In artgames of the sort in question, the procedural rhetoric does not argue a position, but rather characterizes an idea. These games say something about how an experience of the world works, how it feels to experience or to be subjected to some sort of situation: marriage, mortality, regret, confusion, whatever.
As a style, proceduralism takes a stand contrary to conventional wisdom in game design. At a time when video games focus on the realistic simulation of experiences, proceduralism offers metaphorical treatments of ideas.
At a time when video games focus on player gratification, proceduralism invites player introspection. At a time when video games focus on facilitating user creativity, proceduralism lays bare the subjective truth of an individual creator.
Whether or not the style has a stable future in its own right, it issues a specific challenge to our conception of our medium from within. And that if nothing else is most certainly a feature of art.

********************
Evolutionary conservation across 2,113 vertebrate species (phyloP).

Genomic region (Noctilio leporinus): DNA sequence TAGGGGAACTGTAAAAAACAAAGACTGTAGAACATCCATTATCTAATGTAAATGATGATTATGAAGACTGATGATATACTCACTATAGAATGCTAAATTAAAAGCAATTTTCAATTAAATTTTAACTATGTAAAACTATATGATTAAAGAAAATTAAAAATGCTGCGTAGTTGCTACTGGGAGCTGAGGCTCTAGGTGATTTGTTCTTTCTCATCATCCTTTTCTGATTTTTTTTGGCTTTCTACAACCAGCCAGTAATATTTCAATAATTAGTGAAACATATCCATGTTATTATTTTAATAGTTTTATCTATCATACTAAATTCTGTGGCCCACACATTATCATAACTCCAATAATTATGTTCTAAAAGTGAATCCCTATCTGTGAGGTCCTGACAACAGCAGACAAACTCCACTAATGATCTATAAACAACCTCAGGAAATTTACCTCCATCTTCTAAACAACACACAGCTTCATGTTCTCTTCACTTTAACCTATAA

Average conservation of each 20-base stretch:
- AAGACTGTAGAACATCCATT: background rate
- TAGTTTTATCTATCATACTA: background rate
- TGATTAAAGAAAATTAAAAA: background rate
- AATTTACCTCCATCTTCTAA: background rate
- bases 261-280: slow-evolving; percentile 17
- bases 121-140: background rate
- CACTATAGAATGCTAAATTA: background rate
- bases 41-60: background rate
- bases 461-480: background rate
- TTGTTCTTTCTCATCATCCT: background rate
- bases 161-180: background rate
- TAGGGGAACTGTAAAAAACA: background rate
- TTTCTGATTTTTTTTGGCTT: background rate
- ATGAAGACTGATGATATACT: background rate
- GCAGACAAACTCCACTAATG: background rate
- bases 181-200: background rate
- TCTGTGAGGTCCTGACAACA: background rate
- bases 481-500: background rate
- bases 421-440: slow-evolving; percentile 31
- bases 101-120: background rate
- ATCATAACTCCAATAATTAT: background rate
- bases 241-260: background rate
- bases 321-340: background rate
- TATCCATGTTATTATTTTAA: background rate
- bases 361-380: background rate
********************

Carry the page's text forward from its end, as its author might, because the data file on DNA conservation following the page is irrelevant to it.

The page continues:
Art and technology festival FILE, based in Sao Paulo, Brazil, is seeking projects for this year's fest, which will occur from July 27 to August 31, 2009. Categories include media art, installation, game art, sound art, and a symposium. For the application and more information, visit FILE 2009.
For those dealing with the insanity of holiday travel this winter, this one's for you. Unattended Luggage is a short, simple game in which the player progresses from each stage by collecting all the packages in the room. Airport security guards block the player from moving luggage, and the trick is to dodge them while carrying this task out. The game's designers, Terry Cavanagh, increpare and Alteisentier, claim they made Unattended Luggage while waiting in a Dublin airport.